The Health Ministry of Brazil has requested that American virologists travel to Zika-affected areas and hold high-level meetings with their medical experts, as they collaborate to find a vaccine to prevent the disease from spreading further.
Brazilian Health Minister Marcelo Castro is scheduled to speak with American Health and Human Services Secretary Sylvia Burwell on Wednesday to propose that the United States send disease control experts to Brazil to cooperate with local medical authorities. Among the topics of discussion will be controlling the mosquito population in Brazil, researching how the virus spreads (particularly to unborn children), and developing a Zika vaccine.
The Zika virus is spread through bites from the Aedes aegypti mosquito, which makes its home in all countries of the Western Hemisphere except Chile and Canada. As Brazil is currently in the middle of its summer season, it has become the epicenter of what the National Institutes of Health have deemed a Zika “pandemic.”
Brazilian newspaper O Globo notes that Brazilian and American scholars have already been collaborating on a similar project: a Dengue vaccine. Like Zika, Dengue – along with Chikungunya virus and Yellow Fever – are transmitted through Aedes aegypti bites. “The idea is to take advantage of an existing partnership between the Butantan Institute and the National Institutes of Health (NIH) studying a vaccine against dengue,” O Globo reports, adding that at least one Brazilian researcher, Pedro Vasconcelos, met Tuesday with virologists to discuss the response to Zika.
Reuters notes that Castro also announced that American technical experts will be landing in Brazil on February 11 “to hold a high level meeting where they will determine the first steps and timetable for developing this vaccine.”
“I bring a word of hope, strength, force. We, Brazilian society, we are able to overcome this mosquito,” Castro said in remarks Tuesday. His statement varied dramatically in tone from comments made last week, in which he declared Brazil was “badly losing the battle against the mosquito.” World Health Organization (WHO) spokesman Christian Lindmeier described his attitude as “fatalistic,” though the WHO subsequently declared Zika a public health emergency.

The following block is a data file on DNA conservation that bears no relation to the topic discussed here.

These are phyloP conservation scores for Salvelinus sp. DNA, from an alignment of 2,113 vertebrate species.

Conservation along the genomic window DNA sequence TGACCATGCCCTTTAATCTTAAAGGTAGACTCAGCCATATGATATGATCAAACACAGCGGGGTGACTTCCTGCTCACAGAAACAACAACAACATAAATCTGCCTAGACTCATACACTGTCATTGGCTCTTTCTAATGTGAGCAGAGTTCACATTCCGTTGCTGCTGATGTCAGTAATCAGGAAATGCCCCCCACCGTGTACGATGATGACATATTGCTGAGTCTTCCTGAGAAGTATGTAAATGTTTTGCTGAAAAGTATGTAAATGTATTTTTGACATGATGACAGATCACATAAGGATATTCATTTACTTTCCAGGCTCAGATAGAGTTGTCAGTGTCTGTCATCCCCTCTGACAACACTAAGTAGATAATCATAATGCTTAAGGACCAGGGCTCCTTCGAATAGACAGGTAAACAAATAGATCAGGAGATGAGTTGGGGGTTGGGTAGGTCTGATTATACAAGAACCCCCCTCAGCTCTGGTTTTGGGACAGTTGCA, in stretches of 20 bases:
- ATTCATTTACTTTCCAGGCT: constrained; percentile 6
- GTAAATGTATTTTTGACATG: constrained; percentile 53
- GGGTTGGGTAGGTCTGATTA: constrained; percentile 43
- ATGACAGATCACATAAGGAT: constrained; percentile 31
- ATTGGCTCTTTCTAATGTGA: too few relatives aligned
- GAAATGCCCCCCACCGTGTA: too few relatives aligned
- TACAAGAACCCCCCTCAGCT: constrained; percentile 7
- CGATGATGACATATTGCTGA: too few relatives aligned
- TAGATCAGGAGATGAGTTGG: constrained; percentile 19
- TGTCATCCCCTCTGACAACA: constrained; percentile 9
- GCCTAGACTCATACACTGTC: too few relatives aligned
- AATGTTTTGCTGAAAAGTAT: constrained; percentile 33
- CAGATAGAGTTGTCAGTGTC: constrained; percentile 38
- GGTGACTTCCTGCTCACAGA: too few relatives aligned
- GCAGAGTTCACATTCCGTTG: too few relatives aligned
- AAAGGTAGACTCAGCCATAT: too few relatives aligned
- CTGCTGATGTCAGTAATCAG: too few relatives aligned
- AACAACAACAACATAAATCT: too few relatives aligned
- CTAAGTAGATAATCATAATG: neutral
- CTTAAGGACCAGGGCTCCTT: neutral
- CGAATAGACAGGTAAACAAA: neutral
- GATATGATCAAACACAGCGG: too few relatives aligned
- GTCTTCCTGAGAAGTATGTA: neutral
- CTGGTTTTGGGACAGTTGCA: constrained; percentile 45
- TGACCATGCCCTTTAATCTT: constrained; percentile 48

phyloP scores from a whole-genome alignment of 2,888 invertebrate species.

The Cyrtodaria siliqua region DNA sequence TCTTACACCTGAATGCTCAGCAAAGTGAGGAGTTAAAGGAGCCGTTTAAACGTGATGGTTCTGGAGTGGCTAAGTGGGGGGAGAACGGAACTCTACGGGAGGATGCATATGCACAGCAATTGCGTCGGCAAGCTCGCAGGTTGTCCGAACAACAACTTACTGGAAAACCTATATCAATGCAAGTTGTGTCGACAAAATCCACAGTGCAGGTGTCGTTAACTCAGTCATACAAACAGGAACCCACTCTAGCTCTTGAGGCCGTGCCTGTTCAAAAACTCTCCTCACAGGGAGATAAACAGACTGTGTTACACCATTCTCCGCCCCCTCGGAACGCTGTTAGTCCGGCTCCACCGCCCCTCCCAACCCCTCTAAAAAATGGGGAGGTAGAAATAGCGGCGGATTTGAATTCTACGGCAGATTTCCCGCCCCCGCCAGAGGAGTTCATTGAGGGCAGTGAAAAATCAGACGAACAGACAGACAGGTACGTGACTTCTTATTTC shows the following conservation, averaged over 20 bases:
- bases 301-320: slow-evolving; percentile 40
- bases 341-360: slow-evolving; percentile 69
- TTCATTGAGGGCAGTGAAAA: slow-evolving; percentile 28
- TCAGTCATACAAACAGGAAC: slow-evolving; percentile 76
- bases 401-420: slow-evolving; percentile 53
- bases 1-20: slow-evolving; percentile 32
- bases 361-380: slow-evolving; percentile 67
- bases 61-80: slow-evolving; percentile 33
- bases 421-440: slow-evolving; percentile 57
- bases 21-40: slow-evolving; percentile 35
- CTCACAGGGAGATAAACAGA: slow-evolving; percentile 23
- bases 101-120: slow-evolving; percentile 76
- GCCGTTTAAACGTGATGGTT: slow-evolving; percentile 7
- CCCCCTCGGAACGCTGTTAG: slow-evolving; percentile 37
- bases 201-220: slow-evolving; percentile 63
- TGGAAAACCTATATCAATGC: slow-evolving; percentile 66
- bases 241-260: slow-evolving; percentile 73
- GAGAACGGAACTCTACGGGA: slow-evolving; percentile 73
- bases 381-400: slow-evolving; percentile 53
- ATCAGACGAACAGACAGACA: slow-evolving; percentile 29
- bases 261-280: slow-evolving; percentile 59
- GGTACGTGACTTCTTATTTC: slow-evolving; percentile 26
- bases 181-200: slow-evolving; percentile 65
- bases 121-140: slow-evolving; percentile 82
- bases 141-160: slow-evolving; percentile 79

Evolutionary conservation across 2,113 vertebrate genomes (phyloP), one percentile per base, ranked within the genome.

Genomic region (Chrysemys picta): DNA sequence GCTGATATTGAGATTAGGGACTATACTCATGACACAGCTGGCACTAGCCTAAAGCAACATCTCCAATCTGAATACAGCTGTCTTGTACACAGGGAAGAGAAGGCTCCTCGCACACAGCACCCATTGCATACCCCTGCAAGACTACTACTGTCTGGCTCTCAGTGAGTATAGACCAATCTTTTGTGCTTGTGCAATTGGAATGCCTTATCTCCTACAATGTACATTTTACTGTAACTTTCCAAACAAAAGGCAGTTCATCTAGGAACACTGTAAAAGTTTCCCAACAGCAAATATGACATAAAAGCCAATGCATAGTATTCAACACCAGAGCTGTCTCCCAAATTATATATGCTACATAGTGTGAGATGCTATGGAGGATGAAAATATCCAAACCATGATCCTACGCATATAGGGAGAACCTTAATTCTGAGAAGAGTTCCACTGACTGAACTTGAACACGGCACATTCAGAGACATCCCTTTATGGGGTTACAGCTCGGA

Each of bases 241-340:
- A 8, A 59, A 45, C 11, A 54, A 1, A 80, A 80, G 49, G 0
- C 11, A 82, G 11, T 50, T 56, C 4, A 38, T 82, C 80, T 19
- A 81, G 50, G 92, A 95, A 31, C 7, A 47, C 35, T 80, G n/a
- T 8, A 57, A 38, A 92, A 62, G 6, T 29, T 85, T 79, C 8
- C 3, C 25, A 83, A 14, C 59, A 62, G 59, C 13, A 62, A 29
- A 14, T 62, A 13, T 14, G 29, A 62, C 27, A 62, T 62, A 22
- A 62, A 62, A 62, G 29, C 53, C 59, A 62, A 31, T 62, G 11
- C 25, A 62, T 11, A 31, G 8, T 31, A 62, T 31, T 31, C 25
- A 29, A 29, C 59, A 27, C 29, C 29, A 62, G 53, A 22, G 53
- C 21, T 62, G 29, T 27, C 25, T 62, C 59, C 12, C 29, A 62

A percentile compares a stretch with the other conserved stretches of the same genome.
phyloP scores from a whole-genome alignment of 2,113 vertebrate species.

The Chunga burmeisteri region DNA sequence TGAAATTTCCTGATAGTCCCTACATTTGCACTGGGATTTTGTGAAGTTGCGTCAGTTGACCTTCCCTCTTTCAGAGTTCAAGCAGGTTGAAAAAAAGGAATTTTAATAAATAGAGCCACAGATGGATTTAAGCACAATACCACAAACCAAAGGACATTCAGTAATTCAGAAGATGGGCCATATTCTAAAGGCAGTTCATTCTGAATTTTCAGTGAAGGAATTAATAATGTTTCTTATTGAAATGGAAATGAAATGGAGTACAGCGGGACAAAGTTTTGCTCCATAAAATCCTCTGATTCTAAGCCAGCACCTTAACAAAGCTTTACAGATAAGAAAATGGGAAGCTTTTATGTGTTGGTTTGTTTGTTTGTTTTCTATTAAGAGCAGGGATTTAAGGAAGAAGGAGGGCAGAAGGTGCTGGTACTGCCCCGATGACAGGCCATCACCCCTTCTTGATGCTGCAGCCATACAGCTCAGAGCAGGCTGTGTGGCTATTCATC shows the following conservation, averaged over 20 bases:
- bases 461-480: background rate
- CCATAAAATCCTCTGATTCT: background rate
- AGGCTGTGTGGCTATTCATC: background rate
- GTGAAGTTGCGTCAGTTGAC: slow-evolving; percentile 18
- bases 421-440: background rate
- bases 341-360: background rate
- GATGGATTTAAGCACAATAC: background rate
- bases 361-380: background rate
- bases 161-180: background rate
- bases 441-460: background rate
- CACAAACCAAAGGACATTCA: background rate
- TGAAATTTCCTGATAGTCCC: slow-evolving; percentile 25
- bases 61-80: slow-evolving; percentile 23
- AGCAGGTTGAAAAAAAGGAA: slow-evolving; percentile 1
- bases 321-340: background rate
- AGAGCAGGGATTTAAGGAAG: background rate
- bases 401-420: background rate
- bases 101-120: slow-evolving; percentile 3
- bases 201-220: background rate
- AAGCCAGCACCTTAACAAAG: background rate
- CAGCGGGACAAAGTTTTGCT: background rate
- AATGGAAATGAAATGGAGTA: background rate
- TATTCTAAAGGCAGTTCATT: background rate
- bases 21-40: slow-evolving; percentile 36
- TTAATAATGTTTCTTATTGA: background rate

American medical experts have already made a major contribution to the understanding of Zika: on Tuesday, doctors in Texas confirmed the first known case of a person contracting Zika through sexual contact. The patient in question had not traveled to a Zika-infected area, but had had sexual contact with a person who had recently traveled to Venezuela and had tested positive for Zika. Experts note that medical literature has catalogued only one known case of the presence of Zika in human semen.
Venezuela has become a problem spot for the fight against Zika in Latin America due to the government’s lack of transparency in documenting cases. While Brazil and Colombia have enhanced efforts to keep track of Zika cases, Venezuelan health officials have not made public their data set on Zika. Colombian Health Minister Alejandro Gaviria has condemned Venezuela for having “no systematic reporting of the data,” calling it a “serious problem.” Venezuela claims to have documented only 4,700 Zika cases, while neighboring Colombia has catalogued over 20,000.
Brazil has already reached out to experts from Africa, where researchers have spent the past two years rapidly developing technology to combat the deadly Ebola virus. A team of six researchers from Senegal are currently working in Recife, a town where an estimated 100,000 people have been exposed to Zika. The group is working to modify a portable, 15-minute Ebola test to diagnose Zika, instead. “Ebola taught us that it is possible to detect the beginning of an epidemic, but not to foresee its end,” Dr. Amadou Alpha Sall, the head of the team, said.
American experts have a vested interest in developing a rapid solution to the blossoming Zika pandemic. Most scientific evidence indicates the virus will find its way to the United States as early as April, when the weather in the southern parts of the country becomes significantly more hot and humid. The Pan-American Health Organization, a regional wing of the WHO, has predicted Zika will surface in every nation of the Americas save the two without significant Aedes populations.
“We need to really be on the lookout. … That involves having really good information systems from the CDC. It means training doctors. The last thing we want is a repeat of Ebola, where we saw preventable deaths in the United States and globally,” Lawrence Gostin, director of the O’Neill Institute for National and Global Health Law at Georgetown University, told USA Today. Gostin is the co-author of a paper in which he predicts that Zika has “explosive pandemic potential” and urgent action is required to prevent major devastation in the region.